This fun project works any time of year, but it’s best done outdoors or in a room with good ventilation. And Sharpie Tie-Dye is great for summer celebrations like July 4. In addition to making a cool t-shirt, it’s also a study of the effect of a solvent on permanent markers. Rubbing alcohol + Sharpies = simple and cool faux tie dye. The faux tie-dye is great way to make faux fireworks full of inspiring bursts of color.
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All you need is:
- a bottle of rubbing alcohol
- a handful of Sharpie or other permanent markers
- a t-shirt or two that you’re willing to alter
It’s also handy to have:
- an eye dropper or spray bottle to disperse the rubbing alcohol
- an aluminum tray or pie tin to separate the sides of the shirt
Watch the video or read below for instructions.
To make a Sharpie tie-dye, stretch the dry t-shirt over the pan/bowl (or put aluminum foil covered cardboard inside the shirt). Make a series of dots using the Sharpie markers and use an eyedropper or spray bottle to gently apply the rubbing alcohol over the dots. (With young kids, the eye droppers always felt like a much safer option.)
As the shirt soaks up the alcohol, the color spreads, creating a tie-dye effect as pictured above.
Allow the shirt to dry and then iron or put it in the dryer on high for 15 minutes to set the design. (Note! Fabric drenched in combustible liquid + intense heat = danger, so let the shirt dry before setting the design in the dryer.) Wash as normal.
Although permanent ink does not dissolve in water, it will dissolve in alcohol. As the alcohol gets absorbed into the fabric of the shirt, it carries molecules of color with it. When the ink evaporates, the color is left behind.
It’s especially interesting to apply the rubbing alcohol to secondary colors and watch them spread out into their primary constituents.
It’s fun to experiment with creating different intensities, shapes and lines (i.e. a circle of small light dots vs. heavy ones vs. a square made up of lines or dots, etc.) and the resulting shirts are quite interesting. Also, this project is so much easier to do than traditional tie-dying.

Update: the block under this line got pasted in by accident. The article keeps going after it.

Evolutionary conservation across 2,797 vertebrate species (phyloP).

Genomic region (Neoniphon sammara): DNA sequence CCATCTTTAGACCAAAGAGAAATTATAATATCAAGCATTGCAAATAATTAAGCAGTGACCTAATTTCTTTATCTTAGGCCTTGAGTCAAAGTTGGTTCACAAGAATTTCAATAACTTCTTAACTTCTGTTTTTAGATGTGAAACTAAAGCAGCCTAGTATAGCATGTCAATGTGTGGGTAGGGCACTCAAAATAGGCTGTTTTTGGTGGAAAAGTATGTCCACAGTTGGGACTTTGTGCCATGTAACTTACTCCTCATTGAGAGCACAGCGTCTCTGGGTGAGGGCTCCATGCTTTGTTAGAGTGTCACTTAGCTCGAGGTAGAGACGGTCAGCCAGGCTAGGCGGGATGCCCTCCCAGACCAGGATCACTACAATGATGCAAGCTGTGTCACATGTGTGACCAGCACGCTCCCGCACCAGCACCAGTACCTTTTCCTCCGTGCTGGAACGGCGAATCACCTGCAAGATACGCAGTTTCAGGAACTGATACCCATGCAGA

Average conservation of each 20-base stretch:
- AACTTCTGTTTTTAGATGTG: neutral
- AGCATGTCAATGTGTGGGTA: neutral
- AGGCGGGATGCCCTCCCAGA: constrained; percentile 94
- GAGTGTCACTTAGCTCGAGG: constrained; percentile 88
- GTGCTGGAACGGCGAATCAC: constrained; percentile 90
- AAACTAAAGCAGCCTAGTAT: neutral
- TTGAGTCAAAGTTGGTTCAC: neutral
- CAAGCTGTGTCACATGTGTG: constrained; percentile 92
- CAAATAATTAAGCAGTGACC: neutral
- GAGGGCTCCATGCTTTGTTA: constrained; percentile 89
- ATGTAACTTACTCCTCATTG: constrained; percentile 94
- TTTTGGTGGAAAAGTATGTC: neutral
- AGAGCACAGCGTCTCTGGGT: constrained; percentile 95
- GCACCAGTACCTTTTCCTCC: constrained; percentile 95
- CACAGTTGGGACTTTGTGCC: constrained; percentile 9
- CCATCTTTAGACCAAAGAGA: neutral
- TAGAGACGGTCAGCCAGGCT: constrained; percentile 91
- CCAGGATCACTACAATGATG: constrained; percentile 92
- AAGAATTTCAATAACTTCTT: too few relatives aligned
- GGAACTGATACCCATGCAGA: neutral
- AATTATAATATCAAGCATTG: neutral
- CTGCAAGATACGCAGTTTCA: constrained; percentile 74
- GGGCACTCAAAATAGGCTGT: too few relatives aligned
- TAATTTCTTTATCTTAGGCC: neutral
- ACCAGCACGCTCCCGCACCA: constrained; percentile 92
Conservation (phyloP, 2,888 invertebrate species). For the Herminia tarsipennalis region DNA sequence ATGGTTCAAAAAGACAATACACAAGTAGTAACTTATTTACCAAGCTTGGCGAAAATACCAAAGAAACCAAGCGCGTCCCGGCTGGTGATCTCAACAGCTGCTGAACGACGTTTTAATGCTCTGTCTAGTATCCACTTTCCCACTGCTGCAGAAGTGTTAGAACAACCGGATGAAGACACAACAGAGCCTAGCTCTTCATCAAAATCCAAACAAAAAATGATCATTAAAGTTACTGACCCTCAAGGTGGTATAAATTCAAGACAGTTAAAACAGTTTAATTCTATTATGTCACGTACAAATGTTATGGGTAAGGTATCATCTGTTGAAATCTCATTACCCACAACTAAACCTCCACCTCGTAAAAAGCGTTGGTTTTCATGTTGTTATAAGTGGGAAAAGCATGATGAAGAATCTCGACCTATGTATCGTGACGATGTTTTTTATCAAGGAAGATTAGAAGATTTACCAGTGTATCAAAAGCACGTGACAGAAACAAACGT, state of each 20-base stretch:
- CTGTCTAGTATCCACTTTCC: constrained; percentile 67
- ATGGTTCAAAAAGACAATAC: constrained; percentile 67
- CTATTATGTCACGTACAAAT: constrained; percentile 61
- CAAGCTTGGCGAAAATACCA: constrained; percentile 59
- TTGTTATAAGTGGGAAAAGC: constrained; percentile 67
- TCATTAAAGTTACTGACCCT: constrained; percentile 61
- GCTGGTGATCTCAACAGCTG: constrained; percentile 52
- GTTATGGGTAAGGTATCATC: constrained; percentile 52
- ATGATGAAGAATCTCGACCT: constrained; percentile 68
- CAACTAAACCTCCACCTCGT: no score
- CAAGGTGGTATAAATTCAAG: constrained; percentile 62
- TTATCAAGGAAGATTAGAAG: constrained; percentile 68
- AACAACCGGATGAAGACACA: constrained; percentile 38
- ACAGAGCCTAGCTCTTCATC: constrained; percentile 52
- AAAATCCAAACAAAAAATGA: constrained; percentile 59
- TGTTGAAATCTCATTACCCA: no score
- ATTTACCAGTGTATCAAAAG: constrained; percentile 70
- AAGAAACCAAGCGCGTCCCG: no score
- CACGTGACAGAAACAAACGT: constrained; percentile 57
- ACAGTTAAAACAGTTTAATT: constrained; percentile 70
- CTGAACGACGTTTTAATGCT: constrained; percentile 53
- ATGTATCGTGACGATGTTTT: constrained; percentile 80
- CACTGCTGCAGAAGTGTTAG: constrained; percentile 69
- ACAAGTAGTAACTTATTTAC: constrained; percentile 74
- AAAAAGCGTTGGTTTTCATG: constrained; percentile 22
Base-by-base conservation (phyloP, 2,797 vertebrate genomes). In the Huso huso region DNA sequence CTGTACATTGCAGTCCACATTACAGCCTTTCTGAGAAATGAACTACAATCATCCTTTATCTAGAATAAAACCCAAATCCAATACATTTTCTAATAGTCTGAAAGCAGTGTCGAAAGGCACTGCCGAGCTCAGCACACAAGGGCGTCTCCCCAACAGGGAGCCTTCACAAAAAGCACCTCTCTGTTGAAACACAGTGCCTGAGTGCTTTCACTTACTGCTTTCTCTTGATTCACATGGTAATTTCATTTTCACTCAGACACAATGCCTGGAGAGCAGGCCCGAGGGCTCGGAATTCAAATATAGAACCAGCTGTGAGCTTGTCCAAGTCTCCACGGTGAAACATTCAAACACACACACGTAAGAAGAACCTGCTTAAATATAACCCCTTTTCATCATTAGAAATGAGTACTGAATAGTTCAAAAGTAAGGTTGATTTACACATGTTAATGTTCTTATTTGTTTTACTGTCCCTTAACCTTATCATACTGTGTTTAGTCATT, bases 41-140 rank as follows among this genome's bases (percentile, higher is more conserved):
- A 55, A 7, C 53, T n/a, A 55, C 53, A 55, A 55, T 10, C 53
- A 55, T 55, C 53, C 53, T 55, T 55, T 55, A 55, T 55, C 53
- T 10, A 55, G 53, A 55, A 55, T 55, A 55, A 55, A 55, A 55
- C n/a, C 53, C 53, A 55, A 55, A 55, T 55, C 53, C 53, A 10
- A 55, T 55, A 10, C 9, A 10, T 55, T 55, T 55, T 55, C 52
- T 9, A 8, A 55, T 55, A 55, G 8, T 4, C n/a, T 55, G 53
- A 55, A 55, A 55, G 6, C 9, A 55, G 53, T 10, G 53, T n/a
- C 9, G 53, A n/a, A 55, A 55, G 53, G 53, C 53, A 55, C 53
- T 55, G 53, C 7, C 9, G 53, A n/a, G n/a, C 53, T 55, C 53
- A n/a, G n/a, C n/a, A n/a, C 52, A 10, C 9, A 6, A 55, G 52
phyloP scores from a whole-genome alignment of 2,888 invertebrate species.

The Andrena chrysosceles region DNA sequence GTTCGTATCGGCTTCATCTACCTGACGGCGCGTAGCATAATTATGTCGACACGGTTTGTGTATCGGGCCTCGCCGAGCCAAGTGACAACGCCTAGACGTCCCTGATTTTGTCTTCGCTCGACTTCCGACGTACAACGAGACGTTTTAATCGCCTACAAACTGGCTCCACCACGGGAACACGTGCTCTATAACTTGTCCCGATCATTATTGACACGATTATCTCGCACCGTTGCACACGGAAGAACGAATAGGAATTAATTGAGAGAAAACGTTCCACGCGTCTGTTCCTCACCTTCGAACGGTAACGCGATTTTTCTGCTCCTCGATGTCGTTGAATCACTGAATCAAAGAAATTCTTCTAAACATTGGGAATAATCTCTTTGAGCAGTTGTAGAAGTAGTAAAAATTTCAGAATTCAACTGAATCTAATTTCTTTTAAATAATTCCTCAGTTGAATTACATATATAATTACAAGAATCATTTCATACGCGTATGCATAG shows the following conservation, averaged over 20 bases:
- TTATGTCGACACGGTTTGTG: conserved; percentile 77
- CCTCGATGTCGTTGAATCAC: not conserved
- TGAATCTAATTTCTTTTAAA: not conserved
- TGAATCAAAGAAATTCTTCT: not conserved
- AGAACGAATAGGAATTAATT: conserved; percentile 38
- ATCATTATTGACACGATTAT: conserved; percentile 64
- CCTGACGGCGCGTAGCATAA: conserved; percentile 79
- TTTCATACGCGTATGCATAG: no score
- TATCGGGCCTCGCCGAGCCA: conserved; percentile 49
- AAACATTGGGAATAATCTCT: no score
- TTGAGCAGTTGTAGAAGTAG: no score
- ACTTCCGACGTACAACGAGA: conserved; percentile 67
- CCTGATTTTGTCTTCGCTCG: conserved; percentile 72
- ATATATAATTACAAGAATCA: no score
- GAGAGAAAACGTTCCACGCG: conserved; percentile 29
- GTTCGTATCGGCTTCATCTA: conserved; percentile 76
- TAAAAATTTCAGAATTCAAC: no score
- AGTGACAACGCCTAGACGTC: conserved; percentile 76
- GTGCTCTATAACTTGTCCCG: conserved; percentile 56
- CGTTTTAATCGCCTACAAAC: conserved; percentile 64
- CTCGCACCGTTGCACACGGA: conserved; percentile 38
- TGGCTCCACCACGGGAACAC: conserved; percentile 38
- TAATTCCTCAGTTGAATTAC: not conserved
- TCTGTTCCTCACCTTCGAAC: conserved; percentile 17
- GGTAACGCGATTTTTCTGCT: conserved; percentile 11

This is a great outdoor project, but keep away from holiday grills and fire pits. If you do this inside, maker sure you’re in a well-ventilated area to avoid a build-up of fumes from the alcohol.
Have a fun and safe holiday!
7 thoughts on “How to Tie Dye with Sharpie Markers”
This is great fun! I’ve used a similar chromatography technique to “solve” mysteries with my elementary science students. I’ll share it with you if you’re interested.
Paper chromatography is another fun way to combine science and art, too.
I did this project and really enjoyed it. However, when I washed the shirt, the ink washed out and the patterns were very faded. Is there something else I need to do to set the ink besides the 15 minutes in the dryer?
Are you sure you used permanent markers? That’s the only thing that comes to mind. We’ve never had a problem with this.
I did one of these shirts with my son. We put it outside in 101 heat to dry. When it was completely dry we washed it on cold with no detergent. The red in the shirt still got all over the white and turned it pink. Do you have any suggestions on how to fix that issue? Leary of putting the garment in the dryer before washing.
I’m not sure if vinegar would help “fix” the dye, as one does in traditional tie-dye. I’ve always let the shirts air dry to allow the fumes to dissipate and then put them in the dryer and have not had problems with running colors.
Does this work with any marker if permanent markers aren’t available?
No, you need permanent markers. They don’t need to be Sharpie-brand, though.
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